Turley asked for council direction on several outstanding issues: Whether there should be requirements for masks, proof of vaccination and social distancing in the council chambers, and what type of security should be present. Councilmembers agreed it would be best to follow whatever state or county health guidelines are in place at the time that the hybrid meetings start, and that security should be the same as what existed during previous in-person meetings.
– Unanimously approved the emergency adoption — meaning it is effective immediately — of a change to the city’s extreme risk protection statute, allowing those who violate the statute to be charged through Edmonds Municipal Court. Such an order can be issued by Superior Court judges only after a family member or law enforcement agency petitions the court to have someone’s rights to possess firearms or dangerous weapons taken away. The orders are for extreme risk situations — known violent people or those whom police have documented are planning a violent act.
Acting Assistant Police Chief Shane Hawley explained to the council that Edmonds officers had arrested a shoplifting suspect who was in possession of a firearm, violating an extreme risk protection order against him. Police then discovered they couldn’t charge the suspect with that violation in municipal court, prompting the request for the change.
– Heard more about proposed changes to the city’s community development code related to electric vehicle charging infrastructure. The code language is aimed at planning for future growth of electric vehicle technology, and city staff noted electric vehicle usage has tripled in Edmonds over the last five years. The code change amendment also supports specific city, state and national goals to reduce greenhouse gas emissions.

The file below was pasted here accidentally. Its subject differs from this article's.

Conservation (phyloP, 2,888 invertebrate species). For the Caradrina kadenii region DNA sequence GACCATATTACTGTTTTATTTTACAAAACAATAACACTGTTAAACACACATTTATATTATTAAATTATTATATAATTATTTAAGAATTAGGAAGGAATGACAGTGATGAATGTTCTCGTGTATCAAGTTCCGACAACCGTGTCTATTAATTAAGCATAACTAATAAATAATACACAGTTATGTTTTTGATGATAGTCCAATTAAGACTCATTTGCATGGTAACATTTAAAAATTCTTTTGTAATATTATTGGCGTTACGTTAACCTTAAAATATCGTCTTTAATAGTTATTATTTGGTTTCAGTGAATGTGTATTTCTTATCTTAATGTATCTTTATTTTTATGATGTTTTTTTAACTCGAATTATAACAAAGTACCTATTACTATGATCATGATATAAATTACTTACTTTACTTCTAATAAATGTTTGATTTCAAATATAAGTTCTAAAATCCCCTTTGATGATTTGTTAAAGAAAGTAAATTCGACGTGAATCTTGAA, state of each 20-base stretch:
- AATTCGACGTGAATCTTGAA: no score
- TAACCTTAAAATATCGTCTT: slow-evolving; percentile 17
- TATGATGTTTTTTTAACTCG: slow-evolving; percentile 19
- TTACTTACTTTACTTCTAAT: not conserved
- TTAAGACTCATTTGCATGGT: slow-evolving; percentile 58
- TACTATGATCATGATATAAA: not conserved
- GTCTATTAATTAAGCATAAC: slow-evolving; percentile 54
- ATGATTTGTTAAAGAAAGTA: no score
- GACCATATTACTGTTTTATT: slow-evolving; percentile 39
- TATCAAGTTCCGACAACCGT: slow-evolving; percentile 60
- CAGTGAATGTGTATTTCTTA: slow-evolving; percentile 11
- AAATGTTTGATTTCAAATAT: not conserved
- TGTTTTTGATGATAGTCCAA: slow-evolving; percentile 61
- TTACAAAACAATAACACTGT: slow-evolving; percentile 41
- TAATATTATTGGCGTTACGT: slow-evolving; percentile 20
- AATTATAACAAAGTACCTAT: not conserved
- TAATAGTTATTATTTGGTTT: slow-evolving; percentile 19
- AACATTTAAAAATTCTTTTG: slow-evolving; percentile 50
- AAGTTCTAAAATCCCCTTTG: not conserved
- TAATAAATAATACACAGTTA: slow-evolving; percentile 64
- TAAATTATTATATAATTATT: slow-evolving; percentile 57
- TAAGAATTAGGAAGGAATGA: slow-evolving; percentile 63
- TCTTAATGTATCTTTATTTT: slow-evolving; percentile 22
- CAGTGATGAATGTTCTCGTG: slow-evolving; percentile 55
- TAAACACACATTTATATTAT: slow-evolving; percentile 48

Senior Planner Eric Engmann explained that the proposed regulations differentiate between the three “staging types” for electric vehicle (EV) charging:
EV Capable- Contains electrical panel capacity and conduit for future EV usage.
EV Ready – Contains EV Capable elements plus circuits to allow plug-in EV charging.
EV Installed- Contains EV Ready elements plus specialized equipment for efficient EV charging.
The proposed standards also define the percentages of parking spaces that must accommodate each type. They would apply to all new and significantly altered single-and multi-family development.
Engmann said it is about five times cheaper for developers to install EV components during new construction than adding them later. Councilmember Neil Tibbott asked what builders think about the new regulations and Engmann replied that it’s becoming more common for builders to include EV-ready parking spaces as part of new construction.
– Approved by a 5-0 vote wtih two abstentions (Councilmembers Olson and Chen) acceptance of a $119,645 Washington State Department of Commerce grant to install a 100kW solar plant on the Public Safety Complex West roof. The grant award of $119,645 amounts to 25-30% of the total cost of the proposed project, estimated at $469,645. Olson and Chen said they wondered whether the city should be considering a project on the Public Safety Complex when the council is starting to explore the possibility of moving the city’s police headquarters closer to Highway 99. Olson suggested that perhaps a better choice would be the city’s public works building, located off 212th Street Southwest, but staff replied that the public works facility is a pre-engineered kit building that couldn’t accommodate the roof load — and as such would be unsuitable for a solar project.
Thursday night’s continued meeting on budget amendments will be held virtually using the Zoom meeting platform. To join, view or listen to the Edmonds City Council mMeeting, paste the following into a web browser using a computer or smart phone:
Or join by phone: US: +1 253 215 8782 Webinar ID: 957 9848 4261
— By Teresa Wippel